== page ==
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The Lost Generation of the Great Recession

Author

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  • Sewon Hur

    (University of Pittsburgh)

Abstract

This paper analyzes the effects of the Great Recession on different generations. While older generations suffered the largest decline in wealth due to the collapse in asset prices, younger generations suffered the largest decline in labor income. Potentially, some households may have benefited from the purchase of cheaper assets. To analyze the impact of these channels, I construct an overlapping-generations model with borrowing constraints in which households choose a portfolio of risky and risk-free assets. In response to shocks to labor income and asset markets resembling the Great Recession, young risky asset holders suffer the largest welfare losses, equivalent to a 33 percent reduction in one-period consumption. (Copyright: Elsevier)

Suggested Citation

  • Sewon Hur, 2018. "The Lost Generation of the Great Recession," Review of Economic Dynamics, Elsevier for the Society for Economic Dynamics, vol. 30, pages 179-202, October.
  • Handle: RePEc:red:issued:18-178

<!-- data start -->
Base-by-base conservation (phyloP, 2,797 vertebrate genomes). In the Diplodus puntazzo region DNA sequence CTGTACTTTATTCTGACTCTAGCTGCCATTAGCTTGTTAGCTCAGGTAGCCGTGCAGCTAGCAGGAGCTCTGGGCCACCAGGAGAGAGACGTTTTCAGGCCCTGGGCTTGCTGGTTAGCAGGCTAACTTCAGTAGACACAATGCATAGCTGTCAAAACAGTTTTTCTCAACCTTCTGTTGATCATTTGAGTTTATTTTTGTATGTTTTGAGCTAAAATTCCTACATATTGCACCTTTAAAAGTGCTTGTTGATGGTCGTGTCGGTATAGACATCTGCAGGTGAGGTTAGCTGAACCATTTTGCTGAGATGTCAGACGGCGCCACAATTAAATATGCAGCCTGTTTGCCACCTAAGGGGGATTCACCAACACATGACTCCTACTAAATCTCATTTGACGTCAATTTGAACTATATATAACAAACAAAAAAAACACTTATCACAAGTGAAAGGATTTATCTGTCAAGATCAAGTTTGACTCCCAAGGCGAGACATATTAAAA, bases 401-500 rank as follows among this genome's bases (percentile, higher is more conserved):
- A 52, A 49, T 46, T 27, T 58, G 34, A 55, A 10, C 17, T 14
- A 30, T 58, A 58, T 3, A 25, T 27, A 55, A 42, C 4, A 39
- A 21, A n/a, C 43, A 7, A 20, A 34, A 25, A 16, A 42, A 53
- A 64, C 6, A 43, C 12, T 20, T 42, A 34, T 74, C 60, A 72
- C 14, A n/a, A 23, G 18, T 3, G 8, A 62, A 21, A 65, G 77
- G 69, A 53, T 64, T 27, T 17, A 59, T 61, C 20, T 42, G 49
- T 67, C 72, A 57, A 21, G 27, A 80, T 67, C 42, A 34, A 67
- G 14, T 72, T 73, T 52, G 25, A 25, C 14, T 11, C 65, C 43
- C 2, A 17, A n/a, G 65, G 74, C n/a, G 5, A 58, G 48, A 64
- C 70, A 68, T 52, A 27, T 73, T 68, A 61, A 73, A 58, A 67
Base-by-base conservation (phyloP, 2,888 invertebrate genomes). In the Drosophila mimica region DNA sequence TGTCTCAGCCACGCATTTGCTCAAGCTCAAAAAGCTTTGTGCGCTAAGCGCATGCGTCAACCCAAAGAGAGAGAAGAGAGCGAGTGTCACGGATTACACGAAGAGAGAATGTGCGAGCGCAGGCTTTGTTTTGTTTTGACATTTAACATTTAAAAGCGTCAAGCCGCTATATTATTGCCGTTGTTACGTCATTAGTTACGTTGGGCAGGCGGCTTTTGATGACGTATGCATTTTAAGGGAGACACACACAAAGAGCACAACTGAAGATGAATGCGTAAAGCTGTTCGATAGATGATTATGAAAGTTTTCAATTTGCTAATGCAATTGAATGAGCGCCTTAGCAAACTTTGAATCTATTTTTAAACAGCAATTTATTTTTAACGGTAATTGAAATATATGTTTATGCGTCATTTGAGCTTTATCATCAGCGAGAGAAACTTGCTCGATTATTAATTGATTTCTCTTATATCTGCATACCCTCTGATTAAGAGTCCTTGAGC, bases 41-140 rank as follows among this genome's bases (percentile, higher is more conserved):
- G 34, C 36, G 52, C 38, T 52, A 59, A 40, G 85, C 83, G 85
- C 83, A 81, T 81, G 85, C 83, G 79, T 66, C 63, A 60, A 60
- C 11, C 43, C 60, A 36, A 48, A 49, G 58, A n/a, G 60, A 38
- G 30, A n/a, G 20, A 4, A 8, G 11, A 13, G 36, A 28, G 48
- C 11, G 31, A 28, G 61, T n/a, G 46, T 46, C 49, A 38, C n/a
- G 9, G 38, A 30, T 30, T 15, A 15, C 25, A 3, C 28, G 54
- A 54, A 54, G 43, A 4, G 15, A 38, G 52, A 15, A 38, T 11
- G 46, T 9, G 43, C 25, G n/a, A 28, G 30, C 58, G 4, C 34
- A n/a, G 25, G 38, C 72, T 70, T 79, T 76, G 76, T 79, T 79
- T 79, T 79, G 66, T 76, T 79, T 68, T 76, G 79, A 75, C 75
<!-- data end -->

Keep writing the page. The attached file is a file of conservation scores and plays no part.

DOI: 10.1016/j.red.2018.05.004
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    Cited by:

    1. Ampudia, Miguel & Pavlickova, Akmaral & Slacalek, Jiri & Vogel, Edgar, 2016. "Household heterogeneity in the euro area since the onset of the Great Recession," Journal of Policy Modeling, Elsevier, vol. 38(1), pages 181-197.
    2. Eggertsson, Gauti B. & Mehrotra, Neil & Robbins, Jacob A., 2017. "A Model of Secular Stagnation: Theory and Quantitative Evaluation," Working Papers 742, Federal Reserve Bank of Minneapolis.
    3. Peterman, William B. & Sommer, Kamila, 2014. "How Well Did Social Security Mitigate the Effects of the Great Recession?," Finance and Economics Discussion Series 2014-13, Board of Governors of the Federal Reserve System (U.S.).
    4. Emmons, William R. & Noeth, Bryan J., 2013. "Economic vulnerability and financial fragility," Review, Federal Reserve Bank of St. Louis, issue Sep, pages 361-388.
    5. Makoto Nakajima, 2013. "The diverse impacts of the great recession," Business Review, Federal Reserve Bank of Philadelphia, issue Q2, pages 17-29.

    More about this item

    Keywords

    Great Recession; Heterogeneous agents; Overlapping generations; Portfolio choice; Borrowing constraints;

    JEL classification:

    • D15 - Microeconomics - - Household Behavior - - - Intertemporal Household Choice; Life Cycle Models and Saving
    • D31 - Microeconomics - - Distribution - - - Personal Income and Wealth Distribution
    • E21 - Macroeconomics and Monetary Economics - - Consumption, Saving, Production, Employment, and Investment - - - Consumption; Saving; Wealth
    • E32 - Macroeconomics and Monetary Economics - - Prices, Business Fluctuations, and Cycles - - - Business Fluctuations; Cycles
    • G11 - Financial Economics - - General Financial Markets - - - Portfolio Choice; Investment Decisions

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